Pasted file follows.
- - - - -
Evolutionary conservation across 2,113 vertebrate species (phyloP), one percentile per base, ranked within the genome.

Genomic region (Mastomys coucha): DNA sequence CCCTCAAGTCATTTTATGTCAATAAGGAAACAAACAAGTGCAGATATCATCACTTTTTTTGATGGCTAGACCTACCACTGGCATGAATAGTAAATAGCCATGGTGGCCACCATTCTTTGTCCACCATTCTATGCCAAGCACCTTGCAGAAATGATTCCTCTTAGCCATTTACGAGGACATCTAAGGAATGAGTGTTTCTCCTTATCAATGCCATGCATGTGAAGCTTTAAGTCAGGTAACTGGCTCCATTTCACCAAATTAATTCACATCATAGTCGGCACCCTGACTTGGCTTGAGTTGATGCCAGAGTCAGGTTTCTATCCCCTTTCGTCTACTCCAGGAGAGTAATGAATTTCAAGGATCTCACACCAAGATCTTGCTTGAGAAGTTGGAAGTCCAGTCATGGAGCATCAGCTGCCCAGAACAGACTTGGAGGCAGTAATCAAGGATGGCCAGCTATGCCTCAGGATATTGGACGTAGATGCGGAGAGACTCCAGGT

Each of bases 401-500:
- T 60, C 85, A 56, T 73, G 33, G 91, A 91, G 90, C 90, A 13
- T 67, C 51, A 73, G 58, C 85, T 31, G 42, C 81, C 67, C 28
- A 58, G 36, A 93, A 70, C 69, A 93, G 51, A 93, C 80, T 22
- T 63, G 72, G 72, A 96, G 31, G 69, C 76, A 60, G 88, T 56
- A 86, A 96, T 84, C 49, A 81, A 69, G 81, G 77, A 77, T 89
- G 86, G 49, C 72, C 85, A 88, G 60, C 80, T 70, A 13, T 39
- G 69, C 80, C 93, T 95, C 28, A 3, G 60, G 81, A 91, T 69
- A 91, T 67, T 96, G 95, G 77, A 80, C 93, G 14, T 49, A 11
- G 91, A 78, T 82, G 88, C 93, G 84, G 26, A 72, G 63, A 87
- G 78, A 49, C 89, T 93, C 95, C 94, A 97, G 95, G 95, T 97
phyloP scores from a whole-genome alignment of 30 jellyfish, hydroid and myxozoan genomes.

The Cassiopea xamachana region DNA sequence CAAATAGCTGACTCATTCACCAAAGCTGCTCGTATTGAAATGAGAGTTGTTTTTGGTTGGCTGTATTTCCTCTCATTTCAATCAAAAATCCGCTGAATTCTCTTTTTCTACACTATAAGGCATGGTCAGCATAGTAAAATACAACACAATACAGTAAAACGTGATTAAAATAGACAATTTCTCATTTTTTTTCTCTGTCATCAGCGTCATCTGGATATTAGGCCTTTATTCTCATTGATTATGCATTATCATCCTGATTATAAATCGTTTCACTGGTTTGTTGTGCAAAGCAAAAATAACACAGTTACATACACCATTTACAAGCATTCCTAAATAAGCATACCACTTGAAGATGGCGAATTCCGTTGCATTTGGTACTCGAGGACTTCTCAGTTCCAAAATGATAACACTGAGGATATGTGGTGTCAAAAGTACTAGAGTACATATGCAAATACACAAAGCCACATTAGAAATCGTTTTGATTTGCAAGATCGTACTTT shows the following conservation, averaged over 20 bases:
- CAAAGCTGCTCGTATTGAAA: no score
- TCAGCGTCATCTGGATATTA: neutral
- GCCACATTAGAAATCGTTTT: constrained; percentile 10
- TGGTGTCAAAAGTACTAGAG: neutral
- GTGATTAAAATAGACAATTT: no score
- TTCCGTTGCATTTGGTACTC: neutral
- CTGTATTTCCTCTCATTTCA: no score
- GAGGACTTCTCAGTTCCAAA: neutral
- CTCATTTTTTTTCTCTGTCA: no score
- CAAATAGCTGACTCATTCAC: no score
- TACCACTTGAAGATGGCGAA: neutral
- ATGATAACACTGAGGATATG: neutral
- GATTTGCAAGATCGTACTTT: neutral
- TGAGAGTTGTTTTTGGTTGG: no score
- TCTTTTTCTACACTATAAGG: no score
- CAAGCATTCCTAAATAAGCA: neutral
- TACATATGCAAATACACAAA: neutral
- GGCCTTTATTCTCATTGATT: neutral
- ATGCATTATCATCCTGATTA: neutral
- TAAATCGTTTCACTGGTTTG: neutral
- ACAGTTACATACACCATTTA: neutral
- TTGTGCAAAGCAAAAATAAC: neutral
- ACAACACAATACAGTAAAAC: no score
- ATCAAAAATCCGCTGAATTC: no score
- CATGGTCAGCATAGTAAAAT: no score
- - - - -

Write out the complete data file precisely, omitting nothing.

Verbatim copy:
Evolutionary conservation across 2,113 vertebrate species (phyloP), one percentile per base, ranked within the genome.

Genomic region (Mastomys coucha): DNA sequence CCCTCAAGTCATTTTATGTCAATAAGGAAACAAACAAGTGCAGATATCATCACTTTTTTTGATGGCTAGACCTACCACTGGCATGAATAGTAAATAGCCATGGTGGCCACCATTCTTTGTCCACCATTCTATGCCAAGCACCTTGCAGAAATGATTCCTCTTAGCCATTTACGAGGACATCTAAGGAATGAGTGTTTCTCCTTATCAATGCCATGCATGTGAAGCTTTAAGTCAGGTAACTGGCTCCATTTCACCAAATTAATTCACATCATAGTCGGCACCCTGACTTGGCTTGAGTTGATGCCAGAGTCAGGTTTCTATCCCCTTTCGTCTACTCCAGGAGAGTAATGAATTTCAAGGATCTCACACCAAGATCTTGCTTGAGAAGTTGGAAGTCCAGTCATGGAGCATCAGCTGCCCAGAACAGACTTGGAGGCAGTAATCAAGGATGGCCAGCTATGCCTCAGGATATTGGACGTAGATGCGGAGAGACTCCAGGT

Each of bases 401-500:
- T 60, C 85, A 56, T 73, G 33, G 91, A 91, G 90, C 90, A 13
- T 67, C 51, A 73, G 58, C 85, T 31, G 42, C 81, C 67, C 28
- A 58, G 36, A 93, A 70, C 69, A 93, G 51, A 93, C 80, T 22
- T 63, G 72, G 72, A 96, G 31, G 69, C 76, A 60, G 88, T 56
- A 86, A 96, T 84, C 49, A 81, A 69, G 81, G 77, A 77, T 89
- G 86, G 49, C 72, C 85, A 88, G 60, C 80, T 70, A 13, T 39
- G 69, C 80, C 93, T 95, C 28, A 3, G 60, G 81, A 91, T 69
- A 91, T 67, T 96, G 95, G 77, A 80, C 93, G 14, T 49, A 11
- G 91, A 78, T 82, G 88, C 93, G 84, G 26, A 72, G 63, A 87
- G 78, A 49, C 89, T 93, C 95, C 94, A 97, G 95, G 95, T 97
phyloP scores from a whole-genome alignment of 30 jellyfish, hydroid and myxozoan genomes.

The Cassiopea xamachana region DNA sequence CAAATAGCTGACTCATTCACCAAAGCTGCTCGTATTGAAATGAGAGTTGTTTTTGGTTGGCTGTATTTCCTCTCATTTCAATCAAAAATCCGCTGAATTCTCTTTTTCTACACTATAAGGCATGGTCAGCATAGTAAAATACAACACAATACAGTAAAACGTGATTAAAATAGACAATTTCTCATTTTTTTTCTCTGTCATCAGCGTCATCTGGATATTAGGCCTTTATTCTCATTGATTATGCATTATCATCCTGATTATAAATCGTTTCACTGGTTTGTTGTGCAAAGCAAAAATAACACAGTTACATACACCATTTACAAGCATTCCTAAATAAGCATACCACTTGAAGATGGCGAATTCCGTTGCATTTGGTACTCGAGGACTTCTCAGTTCCAAAATGATAACACTGAGGATATGTGGTGTCAAAAGTACTAGAGTACATATGCAAATACACAAAGCCACATTAGAAATCGTTTTGATTTGCAAGATCGTACTTT shows the following conservation, averaged over 20 bases:
- CAAAGCTGCTCGTATTGAAA: no score
- TCAGCGTCATCTGGATATTA: neutral
- GCCACATTAGAAATCGTTTT: constrained; percentile 10
- TGGTGTCAAAAGTACTAGAG: neutral
- GTGATTAAAATAGACAATTT: no score
- TTCCGTTGCATTTGGTACTC: neutral
- CTGTATTTCCTCTCATTTCA: no score
- GAGGACTTCTCAGTTCCAAA: neutral
- CTCATTTTTTTTCTCTGTCA: no score
- CAAATAGCTGACTCATTCAC: no score
- TACCACTTGAAGATGGCGAA: neutral
- ATGATAACACTGAGGATATG: neutral
- GATTTGCAAGATCGTACTTT: neutral
- TGAGAGTTGTTTTTGGTTGG: no score
- TCTTTTTCTACACTATAAGG: no score
- CAAGCATTCCTAAATAAGCA: neutral
- TACATATGCAAATACACAAA: neutral
- GGCCTTTATTCTCATTGATT: neutral
- ATGCATTATCATCCTGATTA: neutral
- TAAATCGTTTCACTGGTTTG: neutral
- ACAGTTACATACACCATTTA: neutral
- TTGTGCAAAGCAAAAATAAC: neutral
- ACAACACAATACAGTAAAAC: no score
- ATCAAAAATCCGCTGAATTC: no score
- CATGGTCAGCATAGTAAAAT: no score